Does all things in our life have purpose? Does anybody`s birth or death have greater meaning than just it? I do not mean in human perspectiv like someone died to save a child or died for democracy or died for peace, I mean in cosmic, not antropocentric way. Is there a difference, in terms of purpose, between death of human and a death of antilope in savana?

Hmmm, I really do wonder. Not what is the purpose of us but is there one?
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Micky T
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Post by Micky T » Mon Oct 09, 2006 10:01 am

wikipedia wrote:In biology, senescence is the combination of processes of deterioration which follow the period of development of an organism. For the science of the care of the elderly, see gerontology; for experimental gerontology, see life extension. The word senescence is derived from the Latin word senex, meaning "old man" or "old age."

Cellular senescence is the phenomenon where cells lose the ability to divide. In response to DNA damage (including shortened telomeres) cells either senesce or self-destruct (apoptosis) if the damage cannot be repaired. Organismal senescence is the aging of whole organisms. The term aging has become so commonly equated with senescence that the terms will be used interchangeably in this article.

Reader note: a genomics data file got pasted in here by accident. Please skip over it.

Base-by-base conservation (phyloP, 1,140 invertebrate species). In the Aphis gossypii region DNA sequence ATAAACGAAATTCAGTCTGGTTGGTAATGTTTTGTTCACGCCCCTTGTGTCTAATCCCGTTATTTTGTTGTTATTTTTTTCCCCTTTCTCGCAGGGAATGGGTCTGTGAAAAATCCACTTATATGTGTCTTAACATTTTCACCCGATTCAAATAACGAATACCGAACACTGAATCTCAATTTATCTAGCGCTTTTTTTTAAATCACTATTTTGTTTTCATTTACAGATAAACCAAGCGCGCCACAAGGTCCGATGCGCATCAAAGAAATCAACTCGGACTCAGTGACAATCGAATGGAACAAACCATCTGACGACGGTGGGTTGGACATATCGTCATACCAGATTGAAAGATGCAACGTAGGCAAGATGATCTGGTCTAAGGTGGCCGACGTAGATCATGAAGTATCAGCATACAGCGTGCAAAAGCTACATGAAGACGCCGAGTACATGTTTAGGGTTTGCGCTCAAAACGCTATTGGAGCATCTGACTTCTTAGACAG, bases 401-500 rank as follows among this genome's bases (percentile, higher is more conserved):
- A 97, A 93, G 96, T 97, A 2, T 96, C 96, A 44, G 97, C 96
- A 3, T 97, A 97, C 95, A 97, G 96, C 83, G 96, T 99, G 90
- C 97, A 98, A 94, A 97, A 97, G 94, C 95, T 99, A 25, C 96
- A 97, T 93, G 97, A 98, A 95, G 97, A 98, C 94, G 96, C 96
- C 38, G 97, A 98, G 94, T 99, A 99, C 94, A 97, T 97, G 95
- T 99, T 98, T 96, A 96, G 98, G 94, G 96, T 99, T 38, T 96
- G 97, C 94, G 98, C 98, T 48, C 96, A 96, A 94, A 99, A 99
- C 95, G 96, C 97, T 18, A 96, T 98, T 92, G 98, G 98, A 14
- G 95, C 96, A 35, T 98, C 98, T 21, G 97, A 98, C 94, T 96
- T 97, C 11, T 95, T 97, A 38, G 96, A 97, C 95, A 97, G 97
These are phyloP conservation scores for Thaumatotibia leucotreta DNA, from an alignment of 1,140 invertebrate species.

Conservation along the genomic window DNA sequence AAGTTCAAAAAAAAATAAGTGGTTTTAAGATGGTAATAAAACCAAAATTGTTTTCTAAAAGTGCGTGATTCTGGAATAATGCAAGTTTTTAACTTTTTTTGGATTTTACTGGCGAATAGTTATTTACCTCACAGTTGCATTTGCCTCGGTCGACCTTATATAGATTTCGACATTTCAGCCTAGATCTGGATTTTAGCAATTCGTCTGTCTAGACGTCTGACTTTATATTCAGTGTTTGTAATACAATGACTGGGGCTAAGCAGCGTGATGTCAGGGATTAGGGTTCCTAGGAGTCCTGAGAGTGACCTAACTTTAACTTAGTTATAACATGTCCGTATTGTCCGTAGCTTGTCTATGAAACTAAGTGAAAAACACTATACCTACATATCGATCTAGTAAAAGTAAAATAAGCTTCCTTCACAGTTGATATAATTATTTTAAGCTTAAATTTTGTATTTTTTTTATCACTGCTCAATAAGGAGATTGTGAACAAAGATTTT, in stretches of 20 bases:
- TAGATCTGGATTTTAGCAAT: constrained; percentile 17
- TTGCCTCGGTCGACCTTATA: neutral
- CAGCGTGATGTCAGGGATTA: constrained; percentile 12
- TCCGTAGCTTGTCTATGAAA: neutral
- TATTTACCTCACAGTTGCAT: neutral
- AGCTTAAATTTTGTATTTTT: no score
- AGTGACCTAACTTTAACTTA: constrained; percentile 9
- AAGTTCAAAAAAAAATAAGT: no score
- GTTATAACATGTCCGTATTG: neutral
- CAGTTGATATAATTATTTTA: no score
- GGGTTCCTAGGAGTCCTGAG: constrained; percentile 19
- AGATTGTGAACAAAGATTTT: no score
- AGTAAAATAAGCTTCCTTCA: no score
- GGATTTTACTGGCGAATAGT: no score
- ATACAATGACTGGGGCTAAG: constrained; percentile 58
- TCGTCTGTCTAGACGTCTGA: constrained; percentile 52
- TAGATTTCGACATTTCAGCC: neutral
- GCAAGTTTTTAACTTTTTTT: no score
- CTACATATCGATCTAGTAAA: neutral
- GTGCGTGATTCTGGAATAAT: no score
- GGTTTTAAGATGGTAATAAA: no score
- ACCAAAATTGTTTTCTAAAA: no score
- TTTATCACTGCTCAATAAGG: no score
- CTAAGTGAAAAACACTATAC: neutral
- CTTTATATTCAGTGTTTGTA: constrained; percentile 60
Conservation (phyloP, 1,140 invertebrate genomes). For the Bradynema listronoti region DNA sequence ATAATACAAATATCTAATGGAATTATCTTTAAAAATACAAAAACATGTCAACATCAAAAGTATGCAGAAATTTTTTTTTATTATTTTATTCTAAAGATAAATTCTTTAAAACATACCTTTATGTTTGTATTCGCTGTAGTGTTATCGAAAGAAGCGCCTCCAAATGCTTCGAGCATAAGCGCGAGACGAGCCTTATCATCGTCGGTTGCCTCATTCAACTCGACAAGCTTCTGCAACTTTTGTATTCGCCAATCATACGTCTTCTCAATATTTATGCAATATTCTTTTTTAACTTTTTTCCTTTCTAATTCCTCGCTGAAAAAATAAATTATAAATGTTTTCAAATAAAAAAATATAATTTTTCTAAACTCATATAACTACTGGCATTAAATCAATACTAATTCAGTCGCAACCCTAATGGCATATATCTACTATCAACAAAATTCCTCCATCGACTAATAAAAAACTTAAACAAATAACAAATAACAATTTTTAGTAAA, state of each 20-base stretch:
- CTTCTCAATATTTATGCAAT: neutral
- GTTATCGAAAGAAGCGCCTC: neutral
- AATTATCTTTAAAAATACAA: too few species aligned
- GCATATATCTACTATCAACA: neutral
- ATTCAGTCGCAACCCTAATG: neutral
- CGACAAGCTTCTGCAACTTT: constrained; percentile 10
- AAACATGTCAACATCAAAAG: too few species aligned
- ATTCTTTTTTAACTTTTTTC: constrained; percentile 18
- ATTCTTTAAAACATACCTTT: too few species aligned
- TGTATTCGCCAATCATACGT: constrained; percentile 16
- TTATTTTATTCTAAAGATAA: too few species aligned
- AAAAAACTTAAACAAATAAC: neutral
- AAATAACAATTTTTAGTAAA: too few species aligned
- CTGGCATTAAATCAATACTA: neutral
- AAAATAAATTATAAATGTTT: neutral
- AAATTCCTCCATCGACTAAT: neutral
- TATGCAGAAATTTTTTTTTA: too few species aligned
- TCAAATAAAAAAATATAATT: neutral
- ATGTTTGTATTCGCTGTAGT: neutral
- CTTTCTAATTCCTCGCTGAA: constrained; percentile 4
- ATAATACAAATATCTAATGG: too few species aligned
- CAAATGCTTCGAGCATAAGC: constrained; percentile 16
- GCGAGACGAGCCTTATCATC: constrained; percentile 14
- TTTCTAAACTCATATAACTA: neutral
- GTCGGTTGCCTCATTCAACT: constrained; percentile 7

Aging is generally characterized by the declining ability to respond to stress, increasing homeostatic imbalance and increased risk of disease. Because of this, death is the ultimate consequence of aging. Differences in maximum life span between species correspond to different "rates of aging". For example, inherited differences in the rate of aging make a mouse elderly at 3 years and a human elderly at 90 years. These genetic differences affect a variety of physiological processes, probably including the efficiency of DNA repair, antioxidant enzymes, and rates of free radical production.

Some researchers in gerontology (specifically biogerontologists) regard aging itself as a "disease" that may be curable, although this view is controversial. To those who accept the view, aging is an accumulation of damage to macromolecules, cells, tissues and organs. Advanced biochemical and molecular repair technologies may be able to fix the damage we call aging (thereby curing the disease and greatly extending maximum lifespan). People who hope to extend human maximum life span through science are called life extensionists.


As for philosophically, who knows?
note:this is only death through natural causes.